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Thanks to high-capacity disks like Blu-ray and even some online sites like HDtracks.com, the demand for high- resolution audio is growing rapidly. While the mastering process is the same as with standard-def material, there are other considerations that apply when it comes to high-resolution. The first is storage. Consider this, we all know that a 44.1/16 stereo minute on a CD needs approximately 10.5 MB of storage. Most of us record in our DAWs at 48/24, and that takes about 17.28 for each minute that we record.
When it comes to high-res, we go to a different league, though, with a minute of 296/24 stereo needing 34.56 MB and a minute of 192/24 needing 69.12 MB. Again, this is just for stereo. If we were dealing with 6-channel 5.1 file at 192K, our storage would be 207 MB. In these days of cheap storage where a terabyte doesn't cost very much, this might not sound like a lot of storage space, but it can really get you in a bind if you haven't planned for it.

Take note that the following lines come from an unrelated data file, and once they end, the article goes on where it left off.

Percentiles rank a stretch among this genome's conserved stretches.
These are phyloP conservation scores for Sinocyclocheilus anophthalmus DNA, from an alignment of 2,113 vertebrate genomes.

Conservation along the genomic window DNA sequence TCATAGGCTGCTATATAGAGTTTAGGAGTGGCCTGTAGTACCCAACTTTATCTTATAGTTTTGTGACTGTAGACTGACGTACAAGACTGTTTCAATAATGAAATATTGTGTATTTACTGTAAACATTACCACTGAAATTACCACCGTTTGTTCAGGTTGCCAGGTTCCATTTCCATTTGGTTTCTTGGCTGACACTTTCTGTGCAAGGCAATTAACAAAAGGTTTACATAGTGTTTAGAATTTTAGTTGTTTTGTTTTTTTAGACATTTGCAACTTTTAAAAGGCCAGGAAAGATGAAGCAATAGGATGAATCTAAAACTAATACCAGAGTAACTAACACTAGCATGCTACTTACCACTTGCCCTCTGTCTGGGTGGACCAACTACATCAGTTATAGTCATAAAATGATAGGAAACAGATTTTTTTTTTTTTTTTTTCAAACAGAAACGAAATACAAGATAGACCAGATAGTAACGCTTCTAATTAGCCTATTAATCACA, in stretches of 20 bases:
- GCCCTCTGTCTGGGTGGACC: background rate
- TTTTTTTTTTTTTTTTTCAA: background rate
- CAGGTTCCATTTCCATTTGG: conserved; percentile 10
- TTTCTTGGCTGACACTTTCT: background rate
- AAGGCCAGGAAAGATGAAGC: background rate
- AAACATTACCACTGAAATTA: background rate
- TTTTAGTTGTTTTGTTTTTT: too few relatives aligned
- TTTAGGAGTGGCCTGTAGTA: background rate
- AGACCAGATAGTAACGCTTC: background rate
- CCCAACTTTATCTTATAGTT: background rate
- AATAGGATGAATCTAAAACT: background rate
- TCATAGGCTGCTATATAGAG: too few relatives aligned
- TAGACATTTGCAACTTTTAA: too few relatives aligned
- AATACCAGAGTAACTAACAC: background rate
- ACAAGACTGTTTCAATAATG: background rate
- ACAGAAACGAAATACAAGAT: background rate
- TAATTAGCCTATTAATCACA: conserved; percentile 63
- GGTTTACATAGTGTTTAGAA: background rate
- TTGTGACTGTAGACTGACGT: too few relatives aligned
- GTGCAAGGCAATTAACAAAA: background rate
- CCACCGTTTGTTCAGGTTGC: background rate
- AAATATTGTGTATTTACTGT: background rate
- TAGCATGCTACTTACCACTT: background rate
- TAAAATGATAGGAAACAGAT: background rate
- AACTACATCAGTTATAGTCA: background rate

But 96/24 operation doesn't just stop at storage. All equipment in a Digital Signal Chain, including A to D and D to A Converters, plug-ins and workstations, must now be able to process at least 96/24 as well. And keep in mind that the higher the resolution, the more processing power that's required from your computer's processor and RAM. Most modern workstations and mastering software is up to the task of working with high-resolution files, but be aware that everything is not always as easy as in the standard-res world.
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